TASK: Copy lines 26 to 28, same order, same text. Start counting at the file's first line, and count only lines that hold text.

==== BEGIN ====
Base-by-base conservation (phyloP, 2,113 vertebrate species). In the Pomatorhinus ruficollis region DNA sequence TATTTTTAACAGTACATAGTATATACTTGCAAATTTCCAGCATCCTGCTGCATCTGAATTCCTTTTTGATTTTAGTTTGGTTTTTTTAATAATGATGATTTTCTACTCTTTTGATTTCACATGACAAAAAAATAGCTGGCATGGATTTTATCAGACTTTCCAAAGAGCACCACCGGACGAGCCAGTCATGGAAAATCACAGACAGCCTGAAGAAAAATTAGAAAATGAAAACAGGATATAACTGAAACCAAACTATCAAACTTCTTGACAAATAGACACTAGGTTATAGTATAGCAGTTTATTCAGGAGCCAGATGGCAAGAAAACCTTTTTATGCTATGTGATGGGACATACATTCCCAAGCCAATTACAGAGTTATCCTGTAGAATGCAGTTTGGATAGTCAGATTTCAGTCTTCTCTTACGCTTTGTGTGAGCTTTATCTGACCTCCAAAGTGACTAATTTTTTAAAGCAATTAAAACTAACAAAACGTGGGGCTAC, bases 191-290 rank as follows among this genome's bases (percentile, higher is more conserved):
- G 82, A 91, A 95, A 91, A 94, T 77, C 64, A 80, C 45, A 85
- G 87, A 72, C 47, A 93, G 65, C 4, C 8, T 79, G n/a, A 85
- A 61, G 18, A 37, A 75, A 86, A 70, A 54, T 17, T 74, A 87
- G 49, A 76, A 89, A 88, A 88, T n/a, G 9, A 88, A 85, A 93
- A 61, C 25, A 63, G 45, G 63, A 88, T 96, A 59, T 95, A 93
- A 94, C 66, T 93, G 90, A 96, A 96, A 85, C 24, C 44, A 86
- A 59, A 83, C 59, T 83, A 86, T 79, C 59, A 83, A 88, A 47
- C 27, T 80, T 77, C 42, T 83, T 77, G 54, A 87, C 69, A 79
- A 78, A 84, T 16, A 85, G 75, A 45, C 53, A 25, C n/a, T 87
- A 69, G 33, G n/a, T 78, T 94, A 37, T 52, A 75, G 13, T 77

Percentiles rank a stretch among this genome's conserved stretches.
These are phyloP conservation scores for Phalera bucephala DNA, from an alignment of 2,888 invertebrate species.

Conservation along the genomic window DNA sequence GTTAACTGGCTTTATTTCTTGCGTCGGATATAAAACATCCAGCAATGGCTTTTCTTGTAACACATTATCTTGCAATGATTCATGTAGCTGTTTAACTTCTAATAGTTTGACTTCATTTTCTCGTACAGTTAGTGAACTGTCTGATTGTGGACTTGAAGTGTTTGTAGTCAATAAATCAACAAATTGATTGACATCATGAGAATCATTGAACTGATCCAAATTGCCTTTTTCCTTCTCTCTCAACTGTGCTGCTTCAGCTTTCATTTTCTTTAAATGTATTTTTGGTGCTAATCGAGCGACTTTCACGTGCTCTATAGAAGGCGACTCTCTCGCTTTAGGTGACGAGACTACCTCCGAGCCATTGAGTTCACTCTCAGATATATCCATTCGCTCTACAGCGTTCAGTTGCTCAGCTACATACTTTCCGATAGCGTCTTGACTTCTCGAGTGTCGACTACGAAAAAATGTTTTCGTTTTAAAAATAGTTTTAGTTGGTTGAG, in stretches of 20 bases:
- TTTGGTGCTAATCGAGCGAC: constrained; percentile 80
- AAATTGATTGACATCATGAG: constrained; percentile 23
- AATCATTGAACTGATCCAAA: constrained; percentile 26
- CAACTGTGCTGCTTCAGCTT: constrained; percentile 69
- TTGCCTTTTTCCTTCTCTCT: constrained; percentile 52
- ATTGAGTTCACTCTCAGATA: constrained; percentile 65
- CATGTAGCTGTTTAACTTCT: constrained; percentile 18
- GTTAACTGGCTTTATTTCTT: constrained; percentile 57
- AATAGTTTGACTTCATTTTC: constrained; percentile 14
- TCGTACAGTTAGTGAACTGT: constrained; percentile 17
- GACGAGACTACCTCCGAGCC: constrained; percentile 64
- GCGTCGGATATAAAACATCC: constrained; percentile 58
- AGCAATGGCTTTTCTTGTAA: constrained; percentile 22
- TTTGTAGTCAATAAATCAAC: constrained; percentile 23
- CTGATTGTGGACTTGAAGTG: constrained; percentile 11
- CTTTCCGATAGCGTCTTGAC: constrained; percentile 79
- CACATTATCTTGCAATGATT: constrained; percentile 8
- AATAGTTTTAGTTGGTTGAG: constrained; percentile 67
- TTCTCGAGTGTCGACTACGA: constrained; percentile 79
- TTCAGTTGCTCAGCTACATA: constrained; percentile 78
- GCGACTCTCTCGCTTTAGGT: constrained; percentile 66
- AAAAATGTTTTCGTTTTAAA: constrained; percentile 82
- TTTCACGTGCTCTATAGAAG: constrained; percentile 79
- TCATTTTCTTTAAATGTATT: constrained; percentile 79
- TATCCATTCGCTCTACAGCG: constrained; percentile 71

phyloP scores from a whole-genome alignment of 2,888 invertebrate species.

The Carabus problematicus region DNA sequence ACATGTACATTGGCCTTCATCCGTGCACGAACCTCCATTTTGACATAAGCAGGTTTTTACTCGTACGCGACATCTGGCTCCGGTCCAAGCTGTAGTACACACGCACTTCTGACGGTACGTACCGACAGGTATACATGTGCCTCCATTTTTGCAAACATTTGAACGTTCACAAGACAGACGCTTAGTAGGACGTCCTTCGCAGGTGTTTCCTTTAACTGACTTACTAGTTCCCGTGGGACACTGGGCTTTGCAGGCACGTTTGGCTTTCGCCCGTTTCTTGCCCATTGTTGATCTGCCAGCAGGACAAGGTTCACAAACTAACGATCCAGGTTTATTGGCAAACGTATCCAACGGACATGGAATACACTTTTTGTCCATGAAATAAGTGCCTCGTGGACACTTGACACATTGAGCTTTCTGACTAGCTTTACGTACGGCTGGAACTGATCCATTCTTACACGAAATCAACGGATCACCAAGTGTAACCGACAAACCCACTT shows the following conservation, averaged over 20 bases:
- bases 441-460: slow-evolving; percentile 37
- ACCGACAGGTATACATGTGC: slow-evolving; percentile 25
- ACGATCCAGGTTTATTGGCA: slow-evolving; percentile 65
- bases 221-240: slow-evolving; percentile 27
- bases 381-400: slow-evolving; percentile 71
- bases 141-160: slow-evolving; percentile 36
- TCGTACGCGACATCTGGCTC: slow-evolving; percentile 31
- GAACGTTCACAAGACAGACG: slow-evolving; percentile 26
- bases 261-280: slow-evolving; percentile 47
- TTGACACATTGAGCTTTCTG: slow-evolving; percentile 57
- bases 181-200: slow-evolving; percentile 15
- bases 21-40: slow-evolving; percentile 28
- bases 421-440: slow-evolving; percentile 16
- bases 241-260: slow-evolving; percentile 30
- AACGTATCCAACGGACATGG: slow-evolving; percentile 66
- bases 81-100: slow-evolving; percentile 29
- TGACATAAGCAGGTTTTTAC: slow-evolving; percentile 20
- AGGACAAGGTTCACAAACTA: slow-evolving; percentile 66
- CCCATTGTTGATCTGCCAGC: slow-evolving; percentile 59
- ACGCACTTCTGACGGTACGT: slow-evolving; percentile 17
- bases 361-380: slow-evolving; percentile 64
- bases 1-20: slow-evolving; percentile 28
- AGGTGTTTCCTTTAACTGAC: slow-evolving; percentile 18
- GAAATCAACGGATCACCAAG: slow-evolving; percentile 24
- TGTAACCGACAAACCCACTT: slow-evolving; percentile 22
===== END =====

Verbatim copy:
- GCGTCGGATATAAAACATCC: constrained; percentile 58
- AGCAATGGCTTTTCTTGTAA: constrained; percentile 22
- TTTGTAGTCAATAAATCAAC: constrained; percentile 23